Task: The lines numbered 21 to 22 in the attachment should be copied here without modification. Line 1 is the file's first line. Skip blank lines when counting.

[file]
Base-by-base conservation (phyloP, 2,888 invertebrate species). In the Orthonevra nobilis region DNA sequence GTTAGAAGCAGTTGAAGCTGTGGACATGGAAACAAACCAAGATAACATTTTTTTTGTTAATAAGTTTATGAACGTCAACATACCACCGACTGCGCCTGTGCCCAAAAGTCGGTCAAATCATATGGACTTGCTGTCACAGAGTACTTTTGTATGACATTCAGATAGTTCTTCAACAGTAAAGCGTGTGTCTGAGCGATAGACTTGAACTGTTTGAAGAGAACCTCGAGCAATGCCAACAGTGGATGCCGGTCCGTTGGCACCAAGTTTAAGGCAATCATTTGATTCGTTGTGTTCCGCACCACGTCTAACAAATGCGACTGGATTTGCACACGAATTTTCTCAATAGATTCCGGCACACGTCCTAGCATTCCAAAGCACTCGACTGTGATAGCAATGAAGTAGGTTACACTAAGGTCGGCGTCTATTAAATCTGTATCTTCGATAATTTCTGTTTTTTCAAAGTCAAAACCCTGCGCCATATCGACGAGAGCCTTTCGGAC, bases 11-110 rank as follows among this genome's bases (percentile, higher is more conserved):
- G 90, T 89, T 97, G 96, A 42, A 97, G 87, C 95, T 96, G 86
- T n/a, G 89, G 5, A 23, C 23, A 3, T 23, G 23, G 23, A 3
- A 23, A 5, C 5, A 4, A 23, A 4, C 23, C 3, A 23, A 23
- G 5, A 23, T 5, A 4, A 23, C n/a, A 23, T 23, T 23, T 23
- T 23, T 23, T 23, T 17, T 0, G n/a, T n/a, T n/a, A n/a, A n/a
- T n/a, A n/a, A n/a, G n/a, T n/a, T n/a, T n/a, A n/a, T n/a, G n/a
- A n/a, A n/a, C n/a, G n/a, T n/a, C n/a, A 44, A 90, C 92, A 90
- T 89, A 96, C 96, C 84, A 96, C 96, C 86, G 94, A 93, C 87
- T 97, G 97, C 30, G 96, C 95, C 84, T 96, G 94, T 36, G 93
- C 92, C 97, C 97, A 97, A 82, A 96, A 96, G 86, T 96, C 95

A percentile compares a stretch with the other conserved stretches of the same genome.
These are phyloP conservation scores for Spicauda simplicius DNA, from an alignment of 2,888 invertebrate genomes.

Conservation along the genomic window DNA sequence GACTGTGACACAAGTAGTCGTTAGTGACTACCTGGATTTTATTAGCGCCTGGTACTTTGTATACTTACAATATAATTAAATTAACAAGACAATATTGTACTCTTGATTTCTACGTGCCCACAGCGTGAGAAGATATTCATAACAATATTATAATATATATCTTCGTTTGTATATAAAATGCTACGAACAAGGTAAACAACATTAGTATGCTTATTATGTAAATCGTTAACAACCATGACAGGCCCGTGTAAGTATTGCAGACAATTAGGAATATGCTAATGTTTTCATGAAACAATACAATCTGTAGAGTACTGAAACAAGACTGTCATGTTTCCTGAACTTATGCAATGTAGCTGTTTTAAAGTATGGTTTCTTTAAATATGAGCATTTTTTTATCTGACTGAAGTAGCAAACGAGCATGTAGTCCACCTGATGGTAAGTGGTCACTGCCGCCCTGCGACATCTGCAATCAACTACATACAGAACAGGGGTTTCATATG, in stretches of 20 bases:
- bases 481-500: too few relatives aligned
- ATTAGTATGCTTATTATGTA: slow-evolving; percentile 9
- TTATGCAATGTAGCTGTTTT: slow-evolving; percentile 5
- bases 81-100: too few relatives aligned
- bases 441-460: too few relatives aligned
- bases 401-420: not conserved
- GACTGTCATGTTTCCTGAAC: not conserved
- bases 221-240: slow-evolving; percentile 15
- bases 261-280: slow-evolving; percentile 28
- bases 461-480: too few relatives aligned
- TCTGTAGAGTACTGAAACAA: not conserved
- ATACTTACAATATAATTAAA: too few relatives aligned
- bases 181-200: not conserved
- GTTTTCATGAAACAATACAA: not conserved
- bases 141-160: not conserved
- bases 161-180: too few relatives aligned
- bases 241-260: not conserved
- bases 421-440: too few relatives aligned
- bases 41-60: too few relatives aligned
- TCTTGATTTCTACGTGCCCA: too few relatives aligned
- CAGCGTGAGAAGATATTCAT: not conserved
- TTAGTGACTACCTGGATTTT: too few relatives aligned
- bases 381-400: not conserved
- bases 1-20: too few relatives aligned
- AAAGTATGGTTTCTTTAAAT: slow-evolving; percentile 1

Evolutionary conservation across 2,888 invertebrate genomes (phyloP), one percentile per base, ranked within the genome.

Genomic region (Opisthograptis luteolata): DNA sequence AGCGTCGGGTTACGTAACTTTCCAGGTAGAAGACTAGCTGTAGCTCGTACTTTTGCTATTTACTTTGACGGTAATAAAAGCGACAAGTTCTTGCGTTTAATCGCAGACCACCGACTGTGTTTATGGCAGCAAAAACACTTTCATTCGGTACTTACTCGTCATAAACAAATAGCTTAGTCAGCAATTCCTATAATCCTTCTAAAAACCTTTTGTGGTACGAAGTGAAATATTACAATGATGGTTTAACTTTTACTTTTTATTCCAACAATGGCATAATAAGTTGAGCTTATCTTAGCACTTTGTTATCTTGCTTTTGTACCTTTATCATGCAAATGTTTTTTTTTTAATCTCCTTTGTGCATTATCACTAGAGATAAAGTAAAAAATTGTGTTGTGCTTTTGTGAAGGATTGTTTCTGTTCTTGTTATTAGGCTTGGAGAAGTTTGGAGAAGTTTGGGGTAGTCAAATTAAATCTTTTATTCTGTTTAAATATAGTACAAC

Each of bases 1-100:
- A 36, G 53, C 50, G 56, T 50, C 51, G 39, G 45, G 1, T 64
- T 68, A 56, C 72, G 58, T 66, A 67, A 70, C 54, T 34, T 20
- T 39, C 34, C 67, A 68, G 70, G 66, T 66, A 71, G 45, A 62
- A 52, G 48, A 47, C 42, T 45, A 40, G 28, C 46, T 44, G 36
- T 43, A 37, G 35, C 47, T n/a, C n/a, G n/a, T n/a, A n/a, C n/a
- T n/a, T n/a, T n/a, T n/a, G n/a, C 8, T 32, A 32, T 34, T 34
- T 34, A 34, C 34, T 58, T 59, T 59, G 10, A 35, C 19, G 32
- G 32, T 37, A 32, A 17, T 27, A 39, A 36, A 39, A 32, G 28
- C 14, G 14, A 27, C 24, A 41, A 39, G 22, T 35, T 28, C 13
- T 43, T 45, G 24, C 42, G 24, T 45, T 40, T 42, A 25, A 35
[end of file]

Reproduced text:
- GACTGTCATGTTTCCTGAAC: not conserved
- bases 221-240: slow-evolving; percentile 15